Within minutes nearly every Marine in Paige's outfit were dead or severely wounded. Early in the fight Paige looked over to see Hinson fall from a head wound, and then moments later looked back to see Buddy back on his gun, operating a 3-man weapon singlehandedly.
Suffering from his severe head wound, short of ammo, and now the lone Marine alive on his end of the line, Hinson followed his last order from Paige and put his gun out of action before crawling back to the rear.
The Japanese pouring through the gap in the lines beat Buddy back to the rear and were advancing on the Battalion command post. Paige was still on his ridge, now behind the advancing Japanese. He picked up a weapon and took the Japanese under fire, blunting the attack enough to allow an adhoc Marine counterattack force to form and begin to push the Japanese back. Paige picked up an eighty-pound, 3-man, water-cooled machinegun, cradled it in his arms and joined in the counterattack which re-established the Marine defensive line. THE STUFF OF LEGEND.
At the ceremony at which Paige was presented with the Medal of Honor, he deflected credit from himself and heaped praise on the men, Buddy Hinson among them, who fought and fell in that climactic battle.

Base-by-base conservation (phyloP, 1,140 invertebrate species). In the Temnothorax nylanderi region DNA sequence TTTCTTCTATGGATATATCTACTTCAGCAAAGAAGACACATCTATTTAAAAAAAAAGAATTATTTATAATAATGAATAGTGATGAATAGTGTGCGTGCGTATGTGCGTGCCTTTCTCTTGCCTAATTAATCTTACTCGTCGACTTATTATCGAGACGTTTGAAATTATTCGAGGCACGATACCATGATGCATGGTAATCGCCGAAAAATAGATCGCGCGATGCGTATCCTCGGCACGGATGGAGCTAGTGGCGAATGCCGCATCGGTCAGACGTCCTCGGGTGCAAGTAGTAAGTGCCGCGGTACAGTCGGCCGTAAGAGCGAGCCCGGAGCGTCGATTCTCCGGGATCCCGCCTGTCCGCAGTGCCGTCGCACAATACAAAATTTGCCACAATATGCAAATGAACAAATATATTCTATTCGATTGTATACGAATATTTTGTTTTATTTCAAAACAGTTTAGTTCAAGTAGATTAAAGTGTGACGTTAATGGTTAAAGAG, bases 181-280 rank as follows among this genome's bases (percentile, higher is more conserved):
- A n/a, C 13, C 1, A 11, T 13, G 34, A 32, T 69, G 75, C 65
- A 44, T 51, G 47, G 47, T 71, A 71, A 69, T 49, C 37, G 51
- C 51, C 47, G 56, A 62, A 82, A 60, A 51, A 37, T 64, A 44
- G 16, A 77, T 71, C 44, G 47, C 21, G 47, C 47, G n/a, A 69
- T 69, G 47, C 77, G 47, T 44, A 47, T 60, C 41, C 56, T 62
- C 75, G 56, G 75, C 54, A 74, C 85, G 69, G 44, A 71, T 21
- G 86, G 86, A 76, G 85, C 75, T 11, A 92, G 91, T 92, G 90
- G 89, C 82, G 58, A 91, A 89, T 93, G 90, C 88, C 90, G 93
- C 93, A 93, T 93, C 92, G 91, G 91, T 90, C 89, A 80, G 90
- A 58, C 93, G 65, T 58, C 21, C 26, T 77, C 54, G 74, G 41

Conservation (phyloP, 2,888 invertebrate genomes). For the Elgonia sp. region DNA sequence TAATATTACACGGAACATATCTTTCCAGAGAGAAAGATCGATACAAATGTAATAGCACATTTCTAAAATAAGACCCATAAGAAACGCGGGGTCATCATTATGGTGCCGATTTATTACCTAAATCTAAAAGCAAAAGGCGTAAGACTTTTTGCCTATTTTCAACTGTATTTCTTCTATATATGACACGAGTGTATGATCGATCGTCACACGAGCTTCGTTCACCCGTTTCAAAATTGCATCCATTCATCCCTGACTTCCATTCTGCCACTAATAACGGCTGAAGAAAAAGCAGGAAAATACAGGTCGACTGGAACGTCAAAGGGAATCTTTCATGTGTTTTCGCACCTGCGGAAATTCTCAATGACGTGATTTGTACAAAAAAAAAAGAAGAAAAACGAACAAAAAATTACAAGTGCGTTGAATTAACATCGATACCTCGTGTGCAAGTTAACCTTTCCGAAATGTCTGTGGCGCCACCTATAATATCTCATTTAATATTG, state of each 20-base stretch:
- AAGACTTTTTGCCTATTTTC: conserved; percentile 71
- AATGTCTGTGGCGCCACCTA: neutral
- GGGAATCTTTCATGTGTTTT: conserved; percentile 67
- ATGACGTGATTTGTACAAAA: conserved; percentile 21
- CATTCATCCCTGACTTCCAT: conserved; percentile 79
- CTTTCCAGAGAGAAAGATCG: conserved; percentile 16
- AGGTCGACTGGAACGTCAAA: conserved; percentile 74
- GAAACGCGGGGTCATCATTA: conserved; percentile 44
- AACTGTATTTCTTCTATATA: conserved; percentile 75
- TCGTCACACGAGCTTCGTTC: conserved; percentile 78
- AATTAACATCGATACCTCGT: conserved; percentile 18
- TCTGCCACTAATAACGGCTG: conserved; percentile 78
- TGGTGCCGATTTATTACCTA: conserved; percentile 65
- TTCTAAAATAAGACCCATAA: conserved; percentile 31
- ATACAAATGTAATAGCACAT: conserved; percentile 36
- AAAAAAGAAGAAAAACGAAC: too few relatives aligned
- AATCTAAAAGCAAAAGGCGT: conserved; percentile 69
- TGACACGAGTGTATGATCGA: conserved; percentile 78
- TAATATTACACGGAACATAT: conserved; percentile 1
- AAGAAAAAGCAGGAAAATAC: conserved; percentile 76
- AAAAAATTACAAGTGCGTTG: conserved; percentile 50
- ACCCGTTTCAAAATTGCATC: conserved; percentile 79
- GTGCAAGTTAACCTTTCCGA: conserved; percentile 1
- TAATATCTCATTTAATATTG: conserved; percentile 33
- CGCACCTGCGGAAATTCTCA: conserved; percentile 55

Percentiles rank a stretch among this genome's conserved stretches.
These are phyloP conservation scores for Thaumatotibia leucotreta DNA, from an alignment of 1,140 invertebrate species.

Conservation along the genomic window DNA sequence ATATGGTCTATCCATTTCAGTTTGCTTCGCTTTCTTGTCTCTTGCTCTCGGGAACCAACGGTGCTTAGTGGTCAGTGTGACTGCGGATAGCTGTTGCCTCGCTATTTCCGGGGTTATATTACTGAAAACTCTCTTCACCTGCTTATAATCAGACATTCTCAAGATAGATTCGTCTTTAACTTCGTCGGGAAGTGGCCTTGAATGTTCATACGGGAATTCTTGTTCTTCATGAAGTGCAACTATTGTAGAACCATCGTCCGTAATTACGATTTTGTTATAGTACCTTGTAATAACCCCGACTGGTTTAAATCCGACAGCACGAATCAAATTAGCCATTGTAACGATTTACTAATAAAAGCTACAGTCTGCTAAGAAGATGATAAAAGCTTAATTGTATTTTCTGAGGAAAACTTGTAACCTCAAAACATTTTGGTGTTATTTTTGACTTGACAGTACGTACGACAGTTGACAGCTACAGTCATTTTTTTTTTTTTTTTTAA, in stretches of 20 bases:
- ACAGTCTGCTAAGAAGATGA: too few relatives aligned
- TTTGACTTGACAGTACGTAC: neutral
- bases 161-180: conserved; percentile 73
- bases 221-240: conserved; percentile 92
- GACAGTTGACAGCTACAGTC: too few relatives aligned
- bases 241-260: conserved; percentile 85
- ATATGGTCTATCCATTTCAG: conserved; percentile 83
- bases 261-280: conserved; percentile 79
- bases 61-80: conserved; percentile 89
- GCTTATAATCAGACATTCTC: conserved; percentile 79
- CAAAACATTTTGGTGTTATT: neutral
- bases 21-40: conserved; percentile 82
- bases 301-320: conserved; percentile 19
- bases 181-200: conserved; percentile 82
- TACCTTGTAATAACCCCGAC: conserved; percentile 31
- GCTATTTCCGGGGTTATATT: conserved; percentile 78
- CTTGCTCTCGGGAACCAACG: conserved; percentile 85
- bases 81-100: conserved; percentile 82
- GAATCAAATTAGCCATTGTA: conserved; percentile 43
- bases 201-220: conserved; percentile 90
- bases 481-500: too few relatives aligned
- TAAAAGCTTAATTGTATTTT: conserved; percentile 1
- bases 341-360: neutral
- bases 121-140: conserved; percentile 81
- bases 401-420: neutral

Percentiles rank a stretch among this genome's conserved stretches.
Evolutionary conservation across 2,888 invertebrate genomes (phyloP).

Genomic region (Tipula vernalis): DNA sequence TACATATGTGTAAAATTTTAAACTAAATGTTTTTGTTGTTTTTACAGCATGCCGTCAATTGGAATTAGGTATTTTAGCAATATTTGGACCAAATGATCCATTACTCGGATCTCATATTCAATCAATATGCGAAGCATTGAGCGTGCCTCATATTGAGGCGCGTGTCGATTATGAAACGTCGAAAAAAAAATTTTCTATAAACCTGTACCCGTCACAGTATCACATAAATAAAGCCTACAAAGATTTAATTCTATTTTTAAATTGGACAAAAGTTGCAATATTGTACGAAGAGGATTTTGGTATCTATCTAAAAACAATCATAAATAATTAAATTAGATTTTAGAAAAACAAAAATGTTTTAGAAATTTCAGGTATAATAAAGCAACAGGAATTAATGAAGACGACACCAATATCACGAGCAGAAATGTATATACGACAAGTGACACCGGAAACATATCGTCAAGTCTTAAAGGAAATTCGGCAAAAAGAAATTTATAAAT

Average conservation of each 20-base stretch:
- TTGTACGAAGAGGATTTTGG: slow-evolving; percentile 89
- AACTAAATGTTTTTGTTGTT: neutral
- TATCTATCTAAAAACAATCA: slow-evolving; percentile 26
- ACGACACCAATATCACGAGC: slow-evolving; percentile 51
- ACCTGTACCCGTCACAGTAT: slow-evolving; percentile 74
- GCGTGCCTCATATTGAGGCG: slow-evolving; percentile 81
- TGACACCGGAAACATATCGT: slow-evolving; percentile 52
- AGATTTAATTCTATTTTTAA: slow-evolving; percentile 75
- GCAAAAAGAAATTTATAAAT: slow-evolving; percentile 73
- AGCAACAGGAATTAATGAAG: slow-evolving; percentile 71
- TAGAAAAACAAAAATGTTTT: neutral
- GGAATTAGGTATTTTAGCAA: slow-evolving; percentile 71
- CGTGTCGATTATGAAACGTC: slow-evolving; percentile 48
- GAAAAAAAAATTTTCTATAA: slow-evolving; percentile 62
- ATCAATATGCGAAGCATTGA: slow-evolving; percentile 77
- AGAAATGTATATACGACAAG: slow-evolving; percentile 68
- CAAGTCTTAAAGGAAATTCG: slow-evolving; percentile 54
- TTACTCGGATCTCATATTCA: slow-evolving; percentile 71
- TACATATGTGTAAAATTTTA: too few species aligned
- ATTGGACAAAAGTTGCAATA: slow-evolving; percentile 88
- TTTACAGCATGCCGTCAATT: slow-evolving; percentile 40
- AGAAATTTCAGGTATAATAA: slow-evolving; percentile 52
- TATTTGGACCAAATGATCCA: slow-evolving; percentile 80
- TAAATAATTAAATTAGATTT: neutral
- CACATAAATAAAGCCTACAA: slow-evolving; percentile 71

Others have told the Colonel that Buddy used to joke that, "Paige got a parade; I got a pat on the back." Still, Hinson was devoted to his wartime leader until Paige's death in 2003; and to Paige's memory until his own death this week.
Until Guadalcanal, the Imperial Japanese Army had never been beaten. On Guadalcanal, a few great Americans stood toe to toe with the cream of the Japanese military...and won. After Guadalcanal, eventual American victory over the Empire of Japan was never in doubt.
The Colonel had the honor of telling Mitchell Paige's and Buddy Hinson's battle story this morning at Uncle Buddy's funeral service. The Colonel is quite certain that Uncle Buddy is now guarding heaven's gates and that the Colonel will have to answer someday to Uncle Buddy for telling a story Hinson would rather not have been told.
The Colonel is looking forward to the butt-chewin'.